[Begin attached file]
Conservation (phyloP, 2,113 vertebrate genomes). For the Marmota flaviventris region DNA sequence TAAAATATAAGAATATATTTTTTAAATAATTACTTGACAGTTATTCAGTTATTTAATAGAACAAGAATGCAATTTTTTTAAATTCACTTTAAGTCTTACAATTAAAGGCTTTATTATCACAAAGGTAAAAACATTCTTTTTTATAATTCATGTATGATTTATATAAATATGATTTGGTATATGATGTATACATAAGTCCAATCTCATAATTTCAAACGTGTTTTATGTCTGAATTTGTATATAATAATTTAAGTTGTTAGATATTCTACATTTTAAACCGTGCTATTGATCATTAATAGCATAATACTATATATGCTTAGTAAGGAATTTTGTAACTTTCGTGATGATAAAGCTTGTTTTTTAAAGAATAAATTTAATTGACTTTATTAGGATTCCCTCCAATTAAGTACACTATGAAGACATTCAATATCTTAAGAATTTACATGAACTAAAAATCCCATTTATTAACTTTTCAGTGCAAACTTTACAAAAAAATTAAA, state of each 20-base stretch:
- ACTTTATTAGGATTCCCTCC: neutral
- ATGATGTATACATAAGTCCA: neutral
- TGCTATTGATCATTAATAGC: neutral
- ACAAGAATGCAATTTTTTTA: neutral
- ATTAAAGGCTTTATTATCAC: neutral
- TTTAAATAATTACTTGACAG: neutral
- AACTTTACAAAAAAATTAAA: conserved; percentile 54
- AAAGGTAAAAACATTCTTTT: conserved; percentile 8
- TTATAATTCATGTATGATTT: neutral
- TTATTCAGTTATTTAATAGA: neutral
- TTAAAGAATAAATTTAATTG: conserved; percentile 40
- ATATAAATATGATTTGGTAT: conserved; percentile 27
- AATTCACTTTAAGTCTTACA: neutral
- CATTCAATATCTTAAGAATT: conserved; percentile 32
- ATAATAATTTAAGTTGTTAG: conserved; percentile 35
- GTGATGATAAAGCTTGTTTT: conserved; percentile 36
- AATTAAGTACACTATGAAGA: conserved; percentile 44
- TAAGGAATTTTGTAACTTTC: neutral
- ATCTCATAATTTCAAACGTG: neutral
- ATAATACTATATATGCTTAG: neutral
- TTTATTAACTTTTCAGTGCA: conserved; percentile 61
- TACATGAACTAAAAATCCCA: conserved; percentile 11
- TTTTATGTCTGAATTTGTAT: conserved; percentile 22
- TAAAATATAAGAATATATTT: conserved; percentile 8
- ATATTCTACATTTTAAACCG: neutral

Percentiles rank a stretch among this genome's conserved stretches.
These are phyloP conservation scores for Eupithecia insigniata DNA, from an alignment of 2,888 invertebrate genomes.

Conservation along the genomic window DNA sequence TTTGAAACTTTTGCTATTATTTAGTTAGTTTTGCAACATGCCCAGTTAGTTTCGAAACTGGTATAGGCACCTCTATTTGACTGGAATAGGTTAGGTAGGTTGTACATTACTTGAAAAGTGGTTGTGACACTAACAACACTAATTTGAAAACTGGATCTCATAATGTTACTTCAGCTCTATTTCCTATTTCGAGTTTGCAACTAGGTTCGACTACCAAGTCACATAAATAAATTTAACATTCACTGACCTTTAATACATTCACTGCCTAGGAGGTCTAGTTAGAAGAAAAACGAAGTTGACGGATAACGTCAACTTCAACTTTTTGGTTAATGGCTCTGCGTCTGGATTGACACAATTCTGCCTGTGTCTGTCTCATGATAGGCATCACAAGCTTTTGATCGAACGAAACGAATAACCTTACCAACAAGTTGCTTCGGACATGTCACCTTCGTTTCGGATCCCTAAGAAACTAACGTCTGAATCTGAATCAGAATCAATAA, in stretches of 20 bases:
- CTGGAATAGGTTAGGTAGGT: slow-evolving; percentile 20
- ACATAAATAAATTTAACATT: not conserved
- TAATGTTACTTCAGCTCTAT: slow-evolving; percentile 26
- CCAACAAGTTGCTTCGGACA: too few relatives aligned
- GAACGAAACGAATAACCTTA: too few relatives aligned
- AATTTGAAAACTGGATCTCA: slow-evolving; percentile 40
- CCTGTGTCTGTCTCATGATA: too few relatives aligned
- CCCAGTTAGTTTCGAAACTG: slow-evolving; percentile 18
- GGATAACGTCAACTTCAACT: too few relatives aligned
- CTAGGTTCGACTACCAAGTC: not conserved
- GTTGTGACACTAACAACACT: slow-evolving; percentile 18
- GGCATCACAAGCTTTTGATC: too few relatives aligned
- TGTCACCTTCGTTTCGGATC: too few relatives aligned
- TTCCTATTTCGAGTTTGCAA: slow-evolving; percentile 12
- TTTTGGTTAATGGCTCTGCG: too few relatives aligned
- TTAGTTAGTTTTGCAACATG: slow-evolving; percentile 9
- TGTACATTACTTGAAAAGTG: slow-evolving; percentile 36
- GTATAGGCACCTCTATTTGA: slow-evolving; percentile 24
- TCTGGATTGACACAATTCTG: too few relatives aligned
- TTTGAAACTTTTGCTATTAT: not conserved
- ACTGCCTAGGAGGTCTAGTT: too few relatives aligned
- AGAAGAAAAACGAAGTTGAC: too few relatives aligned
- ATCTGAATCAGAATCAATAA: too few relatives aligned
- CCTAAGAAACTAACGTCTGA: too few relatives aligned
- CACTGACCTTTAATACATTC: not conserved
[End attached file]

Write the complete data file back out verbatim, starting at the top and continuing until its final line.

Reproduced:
Conservation (phyloP, 2,113 vertebrate genomes). For the Marmota flaviventris region DNA sequence TAAAATATAAGAATATATTTTTTAAATAATTACTTGACAGTTATTCAGTTATTTAATAGAACAAGAATGCAATTTTTTTAAATTCACTTTAAGTCTTACAATTAAAGGCTTTATTATCACAAAGGTAAAAACATTCTTTTTTATAATTCATGTATGATTTATATAAATATGATTTGGTATATGATGTATACATAAGTCCAATCTCATAATTTCAAACGTGTTTTATGTCTGAATTTGTATATAATAATTTAAGTTGTTAGATATTCTACATTTTAAACCGTGCTATTGATCATTAATAGCATAATACTATATATGCTTAGTAAGGAATTTTGTAACTTTCGTGATGATAAAGCTTGTTTTTTAAAGAATAAATTTAATTGACTTTATTAGGATTCCCTCCAATTAAGTACACTATGAAGACATTCAATATCTTAAGAATTTACATGAACTAAAAATCCCATTTATTAACTTTTCAGTGCAAACTTTACAAAAAAATTAAA, state of each 20-base stretch:
- ACTTTATTAGGATTCCCTCC: neutral
- ATGATGTATACATAAGTCCA: neutral
- TGCTATTGATCATTAATAGC: neutral
- ACAAGAATGCAATTTTTTTA: neutral
- ATTAAAGGCTTTATTATCAC: neutral
- TTTAAATAATTACTTGACAG: neutral
- AACTTTACAAAAAAATTAAA: conserved; percentile 54
- AAAGGTAAAAACATTCTTTT: conserved; percentile 8
- TTATAATTCATGTATGATTT: neutral
- TTATTCAGTTATTTAATAGA: neutral
- TTAAAGAATAAATTTAATTG: conserved; percentile 40
- ATATAAATATGATTTGGTAT: conserved; percentile 27
- AATTCACTTTAAGTCTTACA: neutral
- CATTCAATATCTTAAGAATT: conserved; percentile 32
- ATAATAATTTAAGTTGTTAG: conserved; percentile 35
- GTGATGATAAAGCTTGTTTT: conserved; percentile 36
- AATTAAGTACACTATGAAGA: conserved; percentile 44
- TAAGGAATTTTGTAACTTTC: neutral
- ATCTCATAATTTCAAACGTG: neutral
- ATAATACTATATATGCTTAG: neutral
- TTTATTAACTTTTCAGTGCA: conserved; percentile 61
- TACATGAACTAAAAATCCCA: conserved; percentile 11
- TTTTATGTCTGAATTTGTAT: conserved; percentile 22
- TAAAATATAAGAATATATTT: conserved; percentile 8
- ATATTCTACATTTTAAACCG: neutral

Percentiles rank a stretch among this genome's conserved stretches.
These are phyloP conservation scores for Eupithecia insigniata DNA, from an alignment of 2,888 invertebrate genomes.

Conservation along the genomic window DNA sequence TTTGAAACTTTTGCTATTATTTAGTTAGTTTTGCAACATGCCCAGTTAGTTTCGAAACTGGTATAGGCACCTCTATTTGACTGGAATAGGTTAGGTAGGTTGTACATTACTTGAAAAGTGGTTGTGACACTAACAACACTAATTTGAAAACTGGATCTCATAATGTTACTTCAGCTCTATTTCCTATTTCGAGTTTGCAACTAGGTTCGACTACCAAGTCACATAAATAAATTTAACATTCACTGACCTTTAATACATTCACTGCCTAGGAGGTCTAGTTAGAAGAAAAACGAAGTTGACGGATAACGTCAACTTCAACTTTTTGGTTAATGGCTCTGCGTCTGGATTGACACAATTCTGCCTGTGTCTGTCTCATGATAGGCATCACAAGCTTTTGATCGAACGAAACGAATAACCTTACCAACAAGTTGCTTCGGACATGTCACCTTCGTTTCGGATCCCTAAGAAACTAACGTCTGAATCTGAATCAGAATCAATAA, in stretches of 20 bases:
- CTGGAATAGGTTAGGTAGGT: slow-evolving; percentile 20
- ACATAAATAAATTTAACATT: not conserved
- TAATGTTACTTCAGCTCTAT: slow-evolving; percentile 26
- CCAACAAGTTGCTTCGGACA: too few relatives aligned
- GAACGAAACGAATAACCTTA: too few relatives aligned
- AATTTGAAAACTGGATCTCA: slow-evolving; percentile 40
- CCTGTGTCTGTCTCATGATA: too few relatives aligned
- CCCAGTTAGTTTCGAAACTG: slow-evolving; percentile 18
- GGATAACGTCAACTTCAACT: too few relatives aligned
- CTAGGTTCGACTACCAAGTC: not conserved
- GTTGTGACACTAACAACACT: slow-evolving; percentile 18
- GGCATCACAAGCTTTTGATC: too few relatives aligned
- TGTCACCTTCGTTTCGGATC: too few relatives aligned
- TTCCTATTTCGAGTTTGCAA: slow-evolving; percentile 12
- TTTTGGTTAATGGCTCTGCG: too few relatives aligned
- TTAGTTAGTTTTGCAACATG: slow-evolving; percentile 9
- TGTACATTACTTGAAAAGTG: slow-evolving; percentile 36
- GTATAGGCACCTCTATTTGA: slow-evolving; percentile 24
- TCTGGATTGACACAATTCTG: too few relatives aligned
- TTTGAAACTTTTGCTATTAT: not conserved
- ACTGCCTAGGAGGTCTAGTT: too few relatives aligned
- AGAAGAAAAACGAAGTTGAC: too few relatives aligned
- ATCTGAATCAGAATCAATAA: too few relatives aligned
- CCTAAGAAACTAACGTCTGA: too few relatives aligned
- CACTGACCTTTAATACATTC: not conserved